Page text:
UND Med School
Prairie Public would like to wish the University of North Dakota a special happy birthday! UND’s medical school is 100 years old this year.
Back in the planning stages, a university bulletin announced more than 50 young men and women were forced to leave the state in order to secure even the first year of medical training. Then, in 1905, a bulletin announced, “Beginning with the school year 1905-06, the University will offer the first two years of a regular four years’ course in medicine. It is expected that students who complete this course will be admitted to all reputable medical colleges and be given full credit for two years of work. The facilities of the University for offering the first two years of standard medical courses are unsurpassed.”
Melvin Brannon, a biology professor, organized the medical college and served as its first dean.
In 1906, students were informed, “An annual fee of $50.00 is charged. This is payable in installments of $25.00 at the beginning of the first and second semesters of the third and fourth years... [It is to be used] for incidental, library, laboratory and dissection expenses.”
In 1909, Alfred Dean became the medical school’s first graduate. By then, the AAMC had granted UND accreditation for its program. The budget was $6,500.
There were, at that time, only 552 doctors working in North Dakota – obviously UND was addressing a great need. In fact, by the time Melvin Brannon vacated his position as Dean in 1911, the college had answered the call quite admirably. The 1910 Flexner Report, which brought about profound reforms in medical education, heralded UND as one of only fourteen in the country requiring at least two years of pre-med training.
Solveig Gislason was the first woman to graduate from the school – she was in the class of 1914.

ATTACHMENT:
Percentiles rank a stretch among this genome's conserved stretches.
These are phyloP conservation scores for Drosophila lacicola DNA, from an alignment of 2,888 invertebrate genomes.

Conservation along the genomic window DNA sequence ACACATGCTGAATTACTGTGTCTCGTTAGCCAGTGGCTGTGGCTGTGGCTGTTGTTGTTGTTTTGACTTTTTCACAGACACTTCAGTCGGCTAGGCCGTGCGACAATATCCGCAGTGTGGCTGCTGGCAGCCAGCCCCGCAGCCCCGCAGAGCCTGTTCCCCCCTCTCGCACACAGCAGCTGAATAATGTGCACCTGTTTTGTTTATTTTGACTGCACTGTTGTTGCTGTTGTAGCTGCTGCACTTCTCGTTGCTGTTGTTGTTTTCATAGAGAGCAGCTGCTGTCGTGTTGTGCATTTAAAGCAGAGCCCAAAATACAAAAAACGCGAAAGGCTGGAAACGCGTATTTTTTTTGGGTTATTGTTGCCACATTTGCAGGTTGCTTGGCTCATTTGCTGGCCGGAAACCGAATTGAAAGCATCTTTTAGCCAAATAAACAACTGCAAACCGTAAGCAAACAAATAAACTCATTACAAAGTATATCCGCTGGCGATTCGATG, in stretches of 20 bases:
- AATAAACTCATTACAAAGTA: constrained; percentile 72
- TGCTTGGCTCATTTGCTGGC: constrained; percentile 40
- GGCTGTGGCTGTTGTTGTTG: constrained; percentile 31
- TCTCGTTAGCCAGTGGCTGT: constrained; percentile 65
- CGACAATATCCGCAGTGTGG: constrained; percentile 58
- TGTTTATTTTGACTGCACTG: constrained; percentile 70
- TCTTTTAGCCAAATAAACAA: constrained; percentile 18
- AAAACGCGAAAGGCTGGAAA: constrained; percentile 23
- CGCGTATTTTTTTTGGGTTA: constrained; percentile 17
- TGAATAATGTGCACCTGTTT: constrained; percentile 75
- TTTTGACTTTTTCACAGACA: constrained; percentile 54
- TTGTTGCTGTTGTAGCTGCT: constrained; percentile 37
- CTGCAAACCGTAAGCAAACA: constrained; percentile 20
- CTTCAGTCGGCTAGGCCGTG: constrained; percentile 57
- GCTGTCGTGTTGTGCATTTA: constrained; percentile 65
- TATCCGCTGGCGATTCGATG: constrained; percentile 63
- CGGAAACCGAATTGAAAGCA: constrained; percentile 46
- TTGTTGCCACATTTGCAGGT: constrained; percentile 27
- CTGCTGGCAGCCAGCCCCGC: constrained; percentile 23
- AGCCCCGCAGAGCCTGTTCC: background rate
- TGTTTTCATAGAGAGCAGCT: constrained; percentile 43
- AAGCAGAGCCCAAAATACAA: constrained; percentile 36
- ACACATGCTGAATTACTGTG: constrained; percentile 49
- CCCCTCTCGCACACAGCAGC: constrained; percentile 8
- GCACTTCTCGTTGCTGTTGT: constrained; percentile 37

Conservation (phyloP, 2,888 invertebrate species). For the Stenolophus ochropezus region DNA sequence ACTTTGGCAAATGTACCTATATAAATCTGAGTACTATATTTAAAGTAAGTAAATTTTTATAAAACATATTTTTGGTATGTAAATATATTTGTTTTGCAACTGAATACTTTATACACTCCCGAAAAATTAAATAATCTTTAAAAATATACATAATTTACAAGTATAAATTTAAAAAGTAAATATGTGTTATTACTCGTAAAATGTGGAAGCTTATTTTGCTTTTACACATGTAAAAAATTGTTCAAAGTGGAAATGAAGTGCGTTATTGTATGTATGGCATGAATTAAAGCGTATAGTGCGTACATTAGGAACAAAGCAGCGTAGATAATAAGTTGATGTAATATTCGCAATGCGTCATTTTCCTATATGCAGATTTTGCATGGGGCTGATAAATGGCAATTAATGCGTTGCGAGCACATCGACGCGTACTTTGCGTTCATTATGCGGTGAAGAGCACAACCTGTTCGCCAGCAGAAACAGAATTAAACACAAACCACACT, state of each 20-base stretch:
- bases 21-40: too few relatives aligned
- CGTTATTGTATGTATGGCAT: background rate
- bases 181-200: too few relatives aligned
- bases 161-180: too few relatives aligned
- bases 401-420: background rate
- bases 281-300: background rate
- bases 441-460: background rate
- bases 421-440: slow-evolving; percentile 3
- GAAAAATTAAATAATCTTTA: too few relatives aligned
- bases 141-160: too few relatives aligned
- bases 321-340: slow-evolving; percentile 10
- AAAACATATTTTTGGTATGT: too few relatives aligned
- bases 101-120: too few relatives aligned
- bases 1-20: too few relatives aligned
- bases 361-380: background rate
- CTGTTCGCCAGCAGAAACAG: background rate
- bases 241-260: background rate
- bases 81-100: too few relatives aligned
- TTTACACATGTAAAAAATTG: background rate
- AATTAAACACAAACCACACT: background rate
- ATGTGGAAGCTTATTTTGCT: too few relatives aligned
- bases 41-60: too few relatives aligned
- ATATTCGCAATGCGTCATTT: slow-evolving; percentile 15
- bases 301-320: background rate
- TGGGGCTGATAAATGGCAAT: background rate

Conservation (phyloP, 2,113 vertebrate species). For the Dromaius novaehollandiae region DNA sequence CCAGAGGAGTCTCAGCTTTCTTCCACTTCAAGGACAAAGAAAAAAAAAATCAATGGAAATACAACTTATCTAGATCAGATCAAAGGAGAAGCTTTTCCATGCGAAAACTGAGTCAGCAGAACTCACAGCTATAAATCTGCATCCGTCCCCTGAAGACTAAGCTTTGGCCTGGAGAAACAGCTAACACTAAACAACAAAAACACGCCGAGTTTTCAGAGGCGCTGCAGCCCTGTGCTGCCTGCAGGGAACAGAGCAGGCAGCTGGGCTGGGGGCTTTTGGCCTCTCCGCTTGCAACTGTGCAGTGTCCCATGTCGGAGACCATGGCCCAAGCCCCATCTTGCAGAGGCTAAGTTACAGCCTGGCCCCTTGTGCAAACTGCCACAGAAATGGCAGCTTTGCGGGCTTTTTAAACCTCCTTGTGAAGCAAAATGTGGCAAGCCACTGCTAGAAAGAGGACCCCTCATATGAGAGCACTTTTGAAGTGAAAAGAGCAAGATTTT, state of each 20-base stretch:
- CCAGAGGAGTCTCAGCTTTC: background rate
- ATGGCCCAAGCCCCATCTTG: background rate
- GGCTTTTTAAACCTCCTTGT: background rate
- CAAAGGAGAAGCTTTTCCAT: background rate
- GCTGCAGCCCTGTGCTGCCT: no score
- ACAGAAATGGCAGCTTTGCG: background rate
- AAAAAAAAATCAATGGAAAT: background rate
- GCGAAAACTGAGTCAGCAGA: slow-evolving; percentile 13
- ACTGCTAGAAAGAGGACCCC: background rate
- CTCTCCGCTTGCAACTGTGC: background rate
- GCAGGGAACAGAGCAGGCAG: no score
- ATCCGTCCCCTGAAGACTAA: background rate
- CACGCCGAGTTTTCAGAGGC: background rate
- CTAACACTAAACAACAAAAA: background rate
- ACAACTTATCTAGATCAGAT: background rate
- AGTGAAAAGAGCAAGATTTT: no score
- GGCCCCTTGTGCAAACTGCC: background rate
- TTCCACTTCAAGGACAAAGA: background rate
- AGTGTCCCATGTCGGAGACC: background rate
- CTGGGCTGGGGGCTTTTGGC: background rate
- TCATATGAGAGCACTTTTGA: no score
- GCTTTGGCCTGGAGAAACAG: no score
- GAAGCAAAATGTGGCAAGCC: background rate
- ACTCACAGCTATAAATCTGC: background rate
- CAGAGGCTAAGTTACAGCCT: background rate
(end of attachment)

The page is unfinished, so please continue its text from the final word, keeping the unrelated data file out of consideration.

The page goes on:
The following year, the school added a course in embalming. By 1918, the number of physicians practicing in the state had risen to 604. That was the year of the worldwide flu pandemic, and UND, like the rest of the state, was severely affected.
The year of 1932 was a pivotal one. Ralph Leigh, the school’s first OB/GYN teacher, pressed UND to open a medical center at the college and to construct new training facilities. He also recommended setting up training programs for students in hospitals across the state.
By 1936, the luster was wearing a bit thin, however. When the AAMC and AMA put the school on probation, Dean Harley French explained, “The faculty is small. The salaries are impossibly low from the point of view of retaining good men permanently, or of replacing men in the case of loss. Library and departmental budgets for supplies and equipment are manifestly too low.”
World War II put the school back on top, when the government paid UND to institute an Army Specialized Training Program. Alumnus Rodney Clark says, “It was a unique situation at UND during the war. Almost all the people in our class were military. Normally, a class would have all North Dakota guys. But these guys were from all over the country. We became a very close-knit class. There weren’t that many other men on campus. So we made our own fun.”
Since those early days, UND has expanded its medical program into a complete medical degree granting program. It has added myriad departments and research programs and has become one of the nation’s leading medical schools.
Now, there are some 1,5000 physicians working in North Dakota – nearly half graduated from UND.
Sources: UND Timeline. The Review: University of North Dakota School of Medicine & Health Sciences, Vol. 20, #5. September 2005 p 4-11.
Dakota Datebook written by Merry Helm